We understand that kings and queens serve for a lifetime, and becoming aged is an eventual part of that tradition, but questions remain about his ability to effectively execute the duties of his position.
This royal controversy relates to our concern about whether elected or appointed public officials, who are 70-80 years old (or more), are able to adequately execute their strenuous duties due to the physical and mental limitations that are a natural part of the ageing process.
There are numerous cases in history and currently in other countries where wives (or other family members) of aged or incapable leaders, illegally and inappropriately take on the mantle of their husbands’ responsibilities, thus undercutting the elective process and subjugating official lines of authority.
The former First Lady of Cote d’Ivoire, Simone Gbagbo, is currently serving a 20-year prison sentence for “attacking the safety of the State.” This sentence stems from her unelected ‘power’ role in executing her husband’s official duties.
The First Lady of Zimbabwe, Grace Mugabe, is virtually running the office of the president in light of her 93-year-old husband’s inability to execute his constitutional duties. She made an outrageous claim that Mugabe could contest the next election as a corpse.
While we are neither sexists in denigrating wives who give special support to their husbands, nor are we ageists who believe that someone’s age alone automatically dictates their usefulness, we are resolute in that, when a leader has reached advanced age while occupying a demanding political position of power, the question of diminished capacity must be addressed.
Skilled geriatric doctors conclude that by our 60s, our brains have literally begun to shrink. There is a reason that most countries have public service retirement ages spanning from 60-70 years.
The volumes of data and information about the challenges of aging are well-known. We cannot pretend that older leaders are in their prime when they are not.
We must ask the question of whether the president, in his late 70s, should pursue a second term in 2019 and possibly serve as president until he is over 80 years old.
Having an octogenarian as president, does not serve the nation well.
Will Namibia have a cabal of State House insiders, whose daily bread depends on the president, making decisions that an aged elected leader may be no longer quick-thinking or energetic enough to make?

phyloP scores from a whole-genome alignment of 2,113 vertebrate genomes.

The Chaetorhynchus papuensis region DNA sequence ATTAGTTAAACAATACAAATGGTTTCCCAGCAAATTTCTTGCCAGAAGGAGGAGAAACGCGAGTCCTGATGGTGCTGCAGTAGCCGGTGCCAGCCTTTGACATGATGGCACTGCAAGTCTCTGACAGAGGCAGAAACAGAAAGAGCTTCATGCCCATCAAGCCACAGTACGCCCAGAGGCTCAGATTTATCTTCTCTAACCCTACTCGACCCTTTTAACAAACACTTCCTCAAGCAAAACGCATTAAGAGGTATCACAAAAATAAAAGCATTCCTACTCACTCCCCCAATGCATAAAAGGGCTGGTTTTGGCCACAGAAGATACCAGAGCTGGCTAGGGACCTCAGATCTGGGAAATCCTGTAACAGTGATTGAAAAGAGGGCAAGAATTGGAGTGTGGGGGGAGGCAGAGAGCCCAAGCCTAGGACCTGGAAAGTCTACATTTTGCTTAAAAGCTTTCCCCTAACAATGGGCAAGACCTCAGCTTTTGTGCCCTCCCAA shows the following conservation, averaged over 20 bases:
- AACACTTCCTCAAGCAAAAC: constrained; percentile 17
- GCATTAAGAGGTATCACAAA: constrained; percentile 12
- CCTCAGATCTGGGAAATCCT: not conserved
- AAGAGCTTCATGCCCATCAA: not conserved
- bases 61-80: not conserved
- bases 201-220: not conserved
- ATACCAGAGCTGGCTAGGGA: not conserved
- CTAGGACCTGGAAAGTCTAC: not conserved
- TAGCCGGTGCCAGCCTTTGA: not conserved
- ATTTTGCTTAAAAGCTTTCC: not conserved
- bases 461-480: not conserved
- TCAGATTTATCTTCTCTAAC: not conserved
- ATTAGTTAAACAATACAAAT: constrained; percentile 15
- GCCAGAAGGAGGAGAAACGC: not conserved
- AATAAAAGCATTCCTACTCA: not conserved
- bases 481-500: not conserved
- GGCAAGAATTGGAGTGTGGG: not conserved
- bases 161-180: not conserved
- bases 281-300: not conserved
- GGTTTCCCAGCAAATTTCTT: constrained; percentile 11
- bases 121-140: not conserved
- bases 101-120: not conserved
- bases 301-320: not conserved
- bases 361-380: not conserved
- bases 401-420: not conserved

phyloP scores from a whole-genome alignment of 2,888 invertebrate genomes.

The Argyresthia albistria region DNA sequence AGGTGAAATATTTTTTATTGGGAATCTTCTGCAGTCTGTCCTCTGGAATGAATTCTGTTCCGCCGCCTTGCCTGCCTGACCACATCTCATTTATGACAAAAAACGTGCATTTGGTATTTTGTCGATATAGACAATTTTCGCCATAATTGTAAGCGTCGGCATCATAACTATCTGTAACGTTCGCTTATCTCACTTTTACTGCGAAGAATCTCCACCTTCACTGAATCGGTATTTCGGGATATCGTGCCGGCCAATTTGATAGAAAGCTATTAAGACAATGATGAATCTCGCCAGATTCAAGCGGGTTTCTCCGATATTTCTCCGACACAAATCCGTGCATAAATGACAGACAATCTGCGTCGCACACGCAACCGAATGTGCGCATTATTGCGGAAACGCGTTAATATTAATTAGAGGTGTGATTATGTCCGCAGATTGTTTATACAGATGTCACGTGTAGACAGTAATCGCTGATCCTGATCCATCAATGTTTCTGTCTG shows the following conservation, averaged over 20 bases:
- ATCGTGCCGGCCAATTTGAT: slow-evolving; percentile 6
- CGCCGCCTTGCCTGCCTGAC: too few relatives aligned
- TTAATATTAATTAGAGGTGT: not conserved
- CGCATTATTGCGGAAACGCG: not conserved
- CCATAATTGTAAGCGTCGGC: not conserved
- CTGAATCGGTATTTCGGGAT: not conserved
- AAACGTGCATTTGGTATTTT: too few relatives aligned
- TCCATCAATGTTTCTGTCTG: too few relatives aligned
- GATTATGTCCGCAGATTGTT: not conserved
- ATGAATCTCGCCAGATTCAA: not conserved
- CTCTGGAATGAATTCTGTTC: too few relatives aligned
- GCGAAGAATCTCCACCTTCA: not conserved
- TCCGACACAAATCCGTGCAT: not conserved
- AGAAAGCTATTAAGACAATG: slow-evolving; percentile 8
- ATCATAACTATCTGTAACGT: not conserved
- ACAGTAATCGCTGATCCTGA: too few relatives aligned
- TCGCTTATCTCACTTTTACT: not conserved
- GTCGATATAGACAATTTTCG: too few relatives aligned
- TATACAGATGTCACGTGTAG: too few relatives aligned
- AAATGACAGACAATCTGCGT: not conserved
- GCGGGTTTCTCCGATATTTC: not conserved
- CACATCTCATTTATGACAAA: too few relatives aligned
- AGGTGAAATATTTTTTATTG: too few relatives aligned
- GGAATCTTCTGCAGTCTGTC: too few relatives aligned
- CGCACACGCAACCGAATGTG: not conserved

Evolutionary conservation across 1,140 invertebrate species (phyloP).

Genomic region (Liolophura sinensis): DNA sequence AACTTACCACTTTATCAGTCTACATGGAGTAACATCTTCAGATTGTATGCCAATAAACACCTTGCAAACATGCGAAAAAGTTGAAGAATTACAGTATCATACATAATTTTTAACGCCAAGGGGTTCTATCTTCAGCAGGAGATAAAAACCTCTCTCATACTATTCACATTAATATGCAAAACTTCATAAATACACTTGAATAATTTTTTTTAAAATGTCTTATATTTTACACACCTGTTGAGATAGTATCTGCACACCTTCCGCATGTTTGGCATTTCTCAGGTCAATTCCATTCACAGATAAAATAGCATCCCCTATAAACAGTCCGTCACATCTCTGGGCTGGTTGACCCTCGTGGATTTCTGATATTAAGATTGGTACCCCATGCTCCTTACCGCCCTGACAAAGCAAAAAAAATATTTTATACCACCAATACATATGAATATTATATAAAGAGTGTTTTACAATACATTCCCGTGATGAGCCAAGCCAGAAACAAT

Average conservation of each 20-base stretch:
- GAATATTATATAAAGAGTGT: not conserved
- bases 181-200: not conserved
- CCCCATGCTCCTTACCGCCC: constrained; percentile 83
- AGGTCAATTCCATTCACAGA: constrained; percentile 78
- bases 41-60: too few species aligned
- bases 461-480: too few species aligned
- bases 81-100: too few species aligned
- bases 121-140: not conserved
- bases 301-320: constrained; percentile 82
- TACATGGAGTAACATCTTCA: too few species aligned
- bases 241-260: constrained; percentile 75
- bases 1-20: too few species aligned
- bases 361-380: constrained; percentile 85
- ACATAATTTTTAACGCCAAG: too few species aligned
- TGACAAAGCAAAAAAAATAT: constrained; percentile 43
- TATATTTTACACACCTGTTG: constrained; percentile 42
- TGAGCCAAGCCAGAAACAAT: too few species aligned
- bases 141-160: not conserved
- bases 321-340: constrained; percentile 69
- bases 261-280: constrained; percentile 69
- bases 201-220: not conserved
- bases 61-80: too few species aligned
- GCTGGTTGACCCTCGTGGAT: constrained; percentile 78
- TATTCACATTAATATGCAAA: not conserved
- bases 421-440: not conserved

President Geingob has a strong rhetorical gift, but has not articulated a vision for the Namibia of tomorrow. He has spoken of a ‘new Africa’, but has not embraced the fact that this term is for a visionary, young and vibrant African using the modernity of the 21st century to uplift the continent.
This point matters in Namibia as our current president and vice president are a combined 156 years old.
While our current honoured Vice President will not be in another administration, we look at the potential disservice to the nation of having an 80-year-old president serving a second term.
We refuse to accept that there are no other viable, capable, forward-looking candidates for high office in Namibia that are under the extended civil service retirement age of 67.
Along with experience and maturity, long-serving leaders carry negative baggage accumulated from their decades of service.
Hillary Clinton’s biggest detriment in her failed presidential bid was that issues from her previous roles such as a human rights lawyer, First Lady in Arkansas and later, in the White House, a Senator from New York and the Secretary of State, dragged her down.
Controversial actions taken and statements made along with past scandals of her own and from Bill Clinton hounded her during the entire presidential campaign. It is part of the reason that Trump won.
Our current president, in his extremely long career, carries some of that same type of credibility baggage. His own half century track record prevents him from taking the high ground on a range of issues plaguing the nation.
Geingob can never criticise the lack of payment of municipal bills, non-payment of high levels of personal debt, public servants’ receipt of hundreds of thousands in S&Ts and State funds used for first class travel and accommodation, shady land deals with foreigners, doing business with partners and friends who are accused of corruption or who have run away with millions in State funds, and other subject areas as well.
SWAPO leaders speaking about the party’s 57th anniversary have stated they do not want the ruling party to end up like the ANC. SWAPO must not end up being detached from its members and the wider national constituency; we agree.
In order to stay relevant, younger leaders who can implement new and innovative growth plans instead of providing diminishing returns by focusing on yesterday for leadership strategies, also must be considered for higher office.